So Peter is going to make reference to Christ’s work of the cross, but not for salvation. And the reason is that these Jews can understand that, even though it wasn’t a prerequisite in their faith, it was on the merit of that work of the cross that God could forgive the sins of everybody from Adam to the last one on the human scene. Everything is based on the work of the cross even though people did not, in themselves, know about it until Paul’s ministry for us in this Church Age.
Now let me give you an example. Come back with me to Luke 18. I think maybe this will explain it as well as anything in the Scriptures. Here we’re at the end of Christ’s earthly ministry. The Twelve have been with Him now almost three years. And we know from Matthew 16, that Peter’s confession of faith was, “Jesus of Nazareth was the Son of God, the Messiah of Israel.” And that’s all they knew. Now if you doubt that, read with me here in Luke 18. Remember, He’s at the end of the three years. They’re about ready to go up to Jerusalem.
“Then he (Jesus) took unto him the twelve, and he said unto them, Behold we go up to Jerusalem, and all things that are written by the prophets concerning the Son of man shall be accomplished.” In other words, Isaiah 53 and Isaiah 9, and all the way up through the prophets, are now about to come to, at least, a partial fulfillment. All right, verse 32.
“For he (speaking of Himself) shall be delivered unto the Gentiles, (to the Romans) and shall be mocked, and spitefully entreated, and spitted on: (and all those things happened between His arrest and His crucifixion. Every one of them) 33. And they shall scourge him, and put Him to death: and the third day He shall rise again.” That covers all the bases. But, now look at the next verse.
“And they (the Twelve, who had been with Him now for three years. The Twelve who had had all the Old Testament probably their whole lifetime) understood (how much?) none of these things;…” Well, if they didn’t understand it, how in the world could they be saved by it? Well they weren’t. They were saved by believing Who Jesus was. But, in God’s fairness and righteousness, He could impute salvation to these people who knew nothing of the cross because of Who He is, and because of what had been accomplished. So, always remember that, even though there may be a reference that seems clear enough to the death, burial and resurrection, until we get to the Apostle Paul and the revelations of the mysteries, it was never understood to be the plan of salvation for the whole human race. That’s all I’m trying to get across.
All right, so come back to I Peter again. Peter can make reference to the death and burial and resurrection, but he does not lay it upon them as a tenet of faith to believe for their salvation. All right, now verse 22. (speaking of Christ in verse 21)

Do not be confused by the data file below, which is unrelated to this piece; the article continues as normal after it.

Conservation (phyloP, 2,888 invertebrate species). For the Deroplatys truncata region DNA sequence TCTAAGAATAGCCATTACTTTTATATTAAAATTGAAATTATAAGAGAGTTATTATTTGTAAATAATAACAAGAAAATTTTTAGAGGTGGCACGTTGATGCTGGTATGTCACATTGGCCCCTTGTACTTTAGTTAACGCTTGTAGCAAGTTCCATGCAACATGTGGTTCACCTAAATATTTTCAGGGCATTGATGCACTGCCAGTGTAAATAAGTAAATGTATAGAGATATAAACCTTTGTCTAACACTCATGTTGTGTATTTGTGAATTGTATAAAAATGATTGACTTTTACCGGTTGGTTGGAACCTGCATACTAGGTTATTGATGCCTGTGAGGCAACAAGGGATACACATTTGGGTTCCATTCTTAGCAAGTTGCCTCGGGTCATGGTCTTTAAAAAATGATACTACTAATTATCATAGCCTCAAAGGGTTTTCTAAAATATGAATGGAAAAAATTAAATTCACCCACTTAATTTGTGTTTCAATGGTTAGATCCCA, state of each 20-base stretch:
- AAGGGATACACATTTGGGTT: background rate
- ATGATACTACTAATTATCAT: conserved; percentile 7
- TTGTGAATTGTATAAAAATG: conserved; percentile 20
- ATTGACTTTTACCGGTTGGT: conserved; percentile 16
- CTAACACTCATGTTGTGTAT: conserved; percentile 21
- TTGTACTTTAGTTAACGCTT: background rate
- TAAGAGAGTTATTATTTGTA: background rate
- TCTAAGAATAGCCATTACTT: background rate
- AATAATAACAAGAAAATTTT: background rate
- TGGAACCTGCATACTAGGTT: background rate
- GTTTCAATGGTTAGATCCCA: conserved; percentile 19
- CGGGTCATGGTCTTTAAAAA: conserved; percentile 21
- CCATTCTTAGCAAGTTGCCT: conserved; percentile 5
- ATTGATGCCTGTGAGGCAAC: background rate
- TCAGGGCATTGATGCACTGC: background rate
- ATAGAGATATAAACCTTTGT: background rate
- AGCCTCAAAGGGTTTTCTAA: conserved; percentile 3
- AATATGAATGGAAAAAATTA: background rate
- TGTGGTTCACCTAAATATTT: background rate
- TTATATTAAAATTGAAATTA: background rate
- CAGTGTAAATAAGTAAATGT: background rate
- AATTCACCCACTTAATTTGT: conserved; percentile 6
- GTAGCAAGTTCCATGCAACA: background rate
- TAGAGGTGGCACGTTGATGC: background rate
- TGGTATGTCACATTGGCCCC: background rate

I Peter 2:22
“Who did no sin, neither was guile found in his mouth:” Well, that’s exactly what Paul says in II Corinthians 5. “He who became sin for us who knew no sin.” Peter says the same thing.
I Peter 2:23
“Who, when he was reviled, reviled not again; when he suffered, (and we have no idea of the suffering that he went through leading up to the cross) he threatened not; but committed himself to him that judgeth righteously:” In other words, He committed Himself to the power of God the Father.
I Peter 2:24
“Who his own self bare our sins in his own body on the tree, that we, being dead to sins, should live unto righteousness: by whose stripes ye were healed.” Now there again, that’s as close as Paul can get, isn’t it? And, yet, Peter does not expect these Jewish believers to rest on that for their salvation. Their salvation was believing that Jesus was the Promised Messiah, the Son of the living God. But, this was all done on their behalf in order to complete the work of salvation. All right, now verse 25:
I Peter 2:25a
“For ye were as sheep going astray;…” Now where’s Peter pulling that from? Let’s turn to Isaiah 53, and here’s the exact wording, see? And again, who was Isaiah writing to? Israel. The Jews. So Peter can rightfully quote right from this that was spoken to Israel 600-700 years before Christ. All right, here it is.
“All we (the Nation of Israel) like sheep have gone astray; we have turned every one to his own way; and the LORD hath laid on him (this One Who’s coming, but they didn’t know Who it was) the iniquity of us all.”
And so Peter is drawing right from that which was addressed to the Jews for 700 years before it ever happened. And it was still appropriate that they were to understand that their salvation was really based upon the promises made to the prophets, fulfilled when Christ went and finished the work of the cross. But never, does Peter require their believing that for their salvation. Their salvation was believing that Jesus of Nazareth was the Christ.